Dirk Tillotson, second from left, with Jumoke Hinton (center), Charles Cole III (right), and others. Credit: Courtesy Jumoke Hinton

Friends and colleagues praised Tillotson’s humble leadership and his efforts to hold leaders accountable for Black students’ success. For the last nine years until his death, he served on the board of Education for Change Public Schools, a charter school network that operates six schools in Oakland, and led the board’s student outcomes committee.

“One of the things I admired most about Dirk, as he was speaking truth to power and pushing people on these issues, he still managed to maintain positive relationships,” said Larissa Adam, the superintendent of Education for Change. 

Last month, Tillotson became chair of the board when former chair Nick Driver became the interim chief financial officer for the network. 

“He was always about shining a spotlight on the things that we weren’t doing well enough,” Driver said. “He did it with grace and with humor, but he was pointed and he was adamant that we needed to make more progress.”

Reverend Matthews, who now leads Plymouth United Church of Christ in Oakland, said Tillotson taught her how to lead with compassion and without raising one’s voice. She cherished his fidelity to his cause, and for relentlessly pushing schools and those with power to serve Black students better. 

“Dirk embodied the spirit of hope. He passed that gift along to all of us, that we can’t ever stop imagining a better future for our kids,” she said. “At the point that we do that, change really is no longer possible.”

Several public officials, including OUSD superintendent Kyla Johnson-Trammell, Alameda County office of education superintendent L.K. Monroe, Congresswoman Barbara Lee, and City Councilmember Loren Taylor, who represents the district where Tillotson lived, expressed similar sentiments upon his death.

Hinton, who served on OUSD’s school board from 2009 to 2020, is motivated by the Frederick Douglass quote that Tillotson kept in his email signature: “It is easier to build strong children, than to repair broken men.”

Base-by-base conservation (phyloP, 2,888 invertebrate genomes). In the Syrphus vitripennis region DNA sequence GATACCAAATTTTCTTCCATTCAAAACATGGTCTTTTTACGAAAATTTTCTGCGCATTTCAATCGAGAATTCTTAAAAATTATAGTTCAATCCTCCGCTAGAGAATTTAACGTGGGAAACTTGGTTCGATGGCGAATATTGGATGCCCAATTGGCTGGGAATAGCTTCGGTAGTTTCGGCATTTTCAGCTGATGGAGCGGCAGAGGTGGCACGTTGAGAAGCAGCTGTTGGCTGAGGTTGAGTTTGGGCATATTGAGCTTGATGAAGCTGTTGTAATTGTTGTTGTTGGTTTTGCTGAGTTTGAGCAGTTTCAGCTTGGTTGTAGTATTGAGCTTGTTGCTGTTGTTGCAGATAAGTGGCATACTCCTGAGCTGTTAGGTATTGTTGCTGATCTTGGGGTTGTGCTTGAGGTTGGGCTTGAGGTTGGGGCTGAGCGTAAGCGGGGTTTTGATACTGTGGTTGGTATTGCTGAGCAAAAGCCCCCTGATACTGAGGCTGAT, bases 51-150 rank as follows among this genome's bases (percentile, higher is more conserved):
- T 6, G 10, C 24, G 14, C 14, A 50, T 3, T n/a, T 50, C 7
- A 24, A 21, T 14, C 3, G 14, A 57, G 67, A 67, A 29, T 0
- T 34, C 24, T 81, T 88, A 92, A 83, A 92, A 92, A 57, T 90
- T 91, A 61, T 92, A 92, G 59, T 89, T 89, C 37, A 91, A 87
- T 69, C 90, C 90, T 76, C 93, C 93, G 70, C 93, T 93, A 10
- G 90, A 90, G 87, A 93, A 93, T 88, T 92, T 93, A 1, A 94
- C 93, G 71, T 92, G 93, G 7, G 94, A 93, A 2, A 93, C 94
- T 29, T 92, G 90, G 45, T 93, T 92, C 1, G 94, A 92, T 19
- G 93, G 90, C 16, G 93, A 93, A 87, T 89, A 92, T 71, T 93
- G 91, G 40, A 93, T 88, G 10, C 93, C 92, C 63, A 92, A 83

“Every time I read it I almost cry. That’s our work. What we’re left with is that we have to build strong children. Ultimately [Dirk] fell to a broken man,” she said. 

Tillotson’s death was the 105th homicide in Oakland this year. On Oct. 1, Oakland police responded to reports of a shooting at Tillotson’s home in the Maxwell Park neighborhood. Tillotson and his wife were shot during a home invasion robbery, according to police. His wife was transported to a hospital and survived her injuries, but Tillotson was pronounced dead at the scene. The investigation is ongoing, and police have asked that anyone with information call the homicide division at (510) 238-3821. 

Tillotson’s friends and colleagues are planning a private remembrance ceremony to honor him, and a public act at City Hall, to call attention to gun violence in Oakland, Hinton said. While more details about the public event haven’t been announced yet, Hinton said they want to take time to grieve their friend before moving to action.

For Cole, who helped to launch the State of Black Education in Oakland with Hinton and Tillotson, maintaining Tillotson’s legacy means continuing that work. 

“We have to honor him through our work. These rates have to get better for Black kids, and there has to be more truth telling. That’s what I’m going to do,” he said. 

A GoFundMe has been created to support Tillotson’s family, including his wife Amina and son Malcolm. 

Ashley McBride reports on education equity for The Oaklandside. She covered the 2019 Oakland Unified School District teachers’ strike as a breaking news reporter for the San Francisco Chronicle. More recently, she was an education reporter for the San Antonio Express-News where she covered several local school districts, charter schools, and the community college system. McBride earned her master’s degree in journalism from Syracuse University, has held positions at the Palm Beach Post and the Poynter Institute, and is a recent Hearst Journalism Fellow.